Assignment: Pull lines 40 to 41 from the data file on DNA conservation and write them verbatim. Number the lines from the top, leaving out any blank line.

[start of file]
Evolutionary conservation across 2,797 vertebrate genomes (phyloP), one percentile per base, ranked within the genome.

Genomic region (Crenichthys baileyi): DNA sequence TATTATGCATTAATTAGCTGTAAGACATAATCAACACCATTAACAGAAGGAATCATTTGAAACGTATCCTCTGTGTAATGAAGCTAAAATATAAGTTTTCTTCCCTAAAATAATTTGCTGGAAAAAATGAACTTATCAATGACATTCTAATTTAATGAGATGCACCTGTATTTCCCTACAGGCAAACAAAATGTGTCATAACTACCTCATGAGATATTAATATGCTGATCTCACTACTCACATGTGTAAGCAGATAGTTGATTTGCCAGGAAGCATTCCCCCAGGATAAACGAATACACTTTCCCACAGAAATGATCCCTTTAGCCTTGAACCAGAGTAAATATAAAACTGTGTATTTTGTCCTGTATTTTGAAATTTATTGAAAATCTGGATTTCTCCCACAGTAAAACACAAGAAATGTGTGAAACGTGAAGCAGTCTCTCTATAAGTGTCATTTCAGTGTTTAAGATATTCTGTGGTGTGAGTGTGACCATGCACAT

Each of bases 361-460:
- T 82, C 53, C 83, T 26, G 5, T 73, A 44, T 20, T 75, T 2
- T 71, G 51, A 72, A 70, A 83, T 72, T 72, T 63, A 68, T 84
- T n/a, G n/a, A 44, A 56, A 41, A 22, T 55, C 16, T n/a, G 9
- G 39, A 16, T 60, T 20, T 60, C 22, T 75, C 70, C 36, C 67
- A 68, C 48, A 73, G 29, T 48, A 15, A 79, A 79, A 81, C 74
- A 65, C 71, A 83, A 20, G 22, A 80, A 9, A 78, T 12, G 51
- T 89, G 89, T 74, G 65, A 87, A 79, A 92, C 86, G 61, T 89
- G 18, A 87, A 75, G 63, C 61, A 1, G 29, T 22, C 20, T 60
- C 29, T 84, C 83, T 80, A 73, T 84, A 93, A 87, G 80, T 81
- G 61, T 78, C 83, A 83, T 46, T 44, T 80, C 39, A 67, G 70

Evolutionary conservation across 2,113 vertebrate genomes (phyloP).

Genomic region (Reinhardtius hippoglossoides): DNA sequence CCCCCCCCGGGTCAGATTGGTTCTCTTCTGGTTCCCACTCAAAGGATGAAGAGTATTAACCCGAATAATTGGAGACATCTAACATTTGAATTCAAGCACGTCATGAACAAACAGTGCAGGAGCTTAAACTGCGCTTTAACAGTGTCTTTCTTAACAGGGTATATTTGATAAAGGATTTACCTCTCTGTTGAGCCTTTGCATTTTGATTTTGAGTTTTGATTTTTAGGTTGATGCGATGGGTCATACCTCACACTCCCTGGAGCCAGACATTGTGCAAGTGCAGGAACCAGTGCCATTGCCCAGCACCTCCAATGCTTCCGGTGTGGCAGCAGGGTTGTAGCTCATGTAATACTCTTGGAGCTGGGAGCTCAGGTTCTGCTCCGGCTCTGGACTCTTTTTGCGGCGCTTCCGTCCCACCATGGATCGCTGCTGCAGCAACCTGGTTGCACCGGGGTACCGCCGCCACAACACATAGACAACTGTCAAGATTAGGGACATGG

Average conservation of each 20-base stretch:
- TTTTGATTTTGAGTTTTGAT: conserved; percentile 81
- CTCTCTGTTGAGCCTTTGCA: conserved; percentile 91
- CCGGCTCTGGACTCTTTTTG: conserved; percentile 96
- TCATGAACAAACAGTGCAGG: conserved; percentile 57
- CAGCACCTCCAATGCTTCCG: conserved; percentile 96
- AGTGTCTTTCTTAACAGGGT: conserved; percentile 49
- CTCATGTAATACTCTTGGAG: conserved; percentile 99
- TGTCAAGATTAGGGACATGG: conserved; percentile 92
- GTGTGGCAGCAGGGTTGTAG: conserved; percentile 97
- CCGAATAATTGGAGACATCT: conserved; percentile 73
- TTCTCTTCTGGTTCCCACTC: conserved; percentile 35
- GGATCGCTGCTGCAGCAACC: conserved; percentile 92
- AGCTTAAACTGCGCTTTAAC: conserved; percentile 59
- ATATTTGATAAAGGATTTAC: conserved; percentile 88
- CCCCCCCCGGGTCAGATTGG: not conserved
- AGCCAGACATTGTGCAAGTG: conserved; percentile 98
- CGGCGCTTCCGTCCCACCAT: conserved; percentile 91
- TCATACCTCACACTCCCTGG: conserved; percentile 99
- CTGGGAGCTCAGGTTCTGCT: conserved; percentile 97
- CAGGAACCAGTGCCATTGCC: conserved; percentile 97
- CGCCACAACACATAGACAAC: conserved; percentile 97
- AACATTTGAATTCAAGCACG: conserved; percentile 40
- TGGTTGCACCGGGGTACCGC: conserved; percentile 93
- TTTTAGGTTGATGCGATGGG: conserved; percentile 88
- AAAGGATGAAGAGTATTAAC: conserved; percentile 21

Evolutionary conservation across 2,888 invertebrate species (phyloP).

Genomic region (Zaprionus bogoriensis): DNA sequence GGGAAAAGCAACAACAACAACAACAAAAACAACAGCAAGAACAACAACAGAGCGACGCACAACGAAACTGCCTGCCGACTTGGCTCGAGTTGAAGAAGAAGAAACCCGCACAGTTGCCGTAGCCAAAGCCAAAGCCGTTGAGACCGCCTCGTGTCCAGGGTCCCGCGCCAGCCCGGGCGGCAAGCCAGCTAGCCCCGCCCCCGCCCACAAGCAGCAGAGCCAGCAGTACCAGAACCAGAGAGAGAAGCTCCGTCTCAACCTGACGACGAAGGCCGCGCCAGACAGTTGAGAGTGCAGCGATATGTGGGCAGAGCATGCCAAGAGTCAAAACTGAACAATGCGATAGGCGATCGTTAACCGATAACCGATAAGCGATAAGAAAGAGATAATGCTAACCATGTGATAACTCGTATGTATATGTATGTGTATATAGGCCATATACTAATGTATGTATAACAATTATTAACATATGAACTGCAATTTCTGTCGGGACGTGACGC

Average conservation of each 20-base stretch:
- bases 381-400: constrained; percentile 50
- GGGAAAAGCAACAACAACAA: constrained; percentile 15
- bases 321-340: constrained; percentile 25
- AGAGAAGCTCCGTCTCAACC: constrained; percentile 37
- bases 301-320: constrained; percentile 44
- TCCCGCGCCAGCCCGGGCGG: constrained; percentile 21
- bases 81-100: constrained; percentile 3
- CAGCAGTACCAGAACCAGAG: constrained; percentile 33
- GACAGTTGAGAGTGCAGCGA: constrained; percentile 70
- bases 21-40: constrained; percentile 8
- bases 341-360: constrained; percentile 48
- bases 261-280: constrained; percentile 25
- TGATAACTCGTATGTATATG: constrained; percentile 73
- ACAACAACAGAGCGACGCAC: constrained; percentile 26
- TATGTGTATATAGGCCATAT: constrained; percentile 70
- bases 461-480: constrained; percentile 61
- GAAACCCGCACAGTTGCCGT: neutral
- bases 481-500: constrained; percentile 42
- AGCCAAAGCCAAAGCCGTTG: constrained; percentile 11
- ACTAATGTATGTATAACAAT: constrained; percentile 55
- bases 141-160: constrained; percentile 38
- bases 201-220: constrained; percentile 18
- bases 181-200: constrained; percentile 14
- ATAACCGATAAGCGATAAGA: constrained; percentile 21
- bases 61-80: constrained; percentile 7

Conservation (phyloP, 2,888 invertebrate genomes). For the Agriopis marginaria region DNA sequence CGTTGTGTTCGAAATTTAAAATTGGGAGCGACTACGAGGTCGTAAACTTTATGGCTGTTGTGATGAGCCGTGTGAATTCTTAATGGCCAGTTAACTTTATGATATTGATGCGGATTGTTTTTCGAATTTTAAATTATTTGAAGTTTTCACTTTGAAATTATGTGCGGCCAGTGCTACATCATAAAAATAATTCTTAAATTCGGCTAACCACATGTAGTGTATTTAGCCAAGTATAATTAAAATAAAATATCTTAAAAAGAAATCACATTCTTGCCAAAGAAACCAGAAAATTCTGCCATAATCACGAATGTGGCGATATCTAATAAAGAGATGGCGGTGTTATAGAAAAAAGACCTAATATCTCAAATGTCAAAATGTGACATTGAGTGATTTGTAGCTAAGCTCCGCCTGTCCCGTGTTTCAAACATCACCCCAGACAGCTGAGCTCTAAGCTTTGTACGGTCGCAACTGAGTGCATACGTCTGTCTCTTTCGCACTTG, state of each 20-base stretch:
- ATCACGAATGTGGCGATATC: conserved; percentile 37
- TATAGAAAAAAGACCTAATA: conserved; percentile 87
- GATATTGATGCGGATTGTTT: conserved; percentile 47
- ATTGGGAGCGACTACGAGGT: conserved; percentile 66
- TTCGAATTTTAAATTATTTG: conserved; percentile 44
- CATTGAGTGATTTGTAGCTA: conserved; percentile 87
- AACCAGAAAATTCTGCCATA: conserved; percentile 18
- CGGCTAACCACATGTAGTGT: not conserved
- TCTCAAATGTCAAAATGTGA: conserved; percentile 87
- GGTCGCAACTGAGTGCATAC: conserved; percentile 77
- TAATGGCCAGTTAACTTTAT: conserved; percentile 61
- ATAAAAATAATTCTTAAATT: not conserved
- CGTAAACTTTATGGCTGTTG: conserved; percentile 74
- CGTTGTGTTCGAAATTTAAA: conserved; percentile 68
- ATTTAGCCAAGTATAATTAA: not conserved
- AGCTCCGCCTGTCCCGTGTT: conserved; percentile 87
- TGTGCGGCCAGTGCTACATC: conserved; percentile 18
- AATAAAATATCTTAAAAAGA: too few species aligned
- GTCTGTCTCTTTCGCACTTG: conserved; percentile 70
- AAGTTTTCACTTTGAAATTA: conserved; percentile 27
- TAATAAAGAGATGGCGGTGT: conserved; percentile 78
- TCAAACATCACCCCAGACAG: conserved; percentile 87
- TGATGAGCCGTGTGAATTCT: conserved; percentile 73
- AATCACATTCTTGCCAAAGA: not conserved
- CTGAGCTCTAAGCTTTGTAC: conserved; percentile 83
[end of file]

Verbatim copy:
- TTTTAGGTTGATGCGATGGG: conserved; percentile 88
- AAAGGATGAAGAGTATTAAC: conserved; percentile 21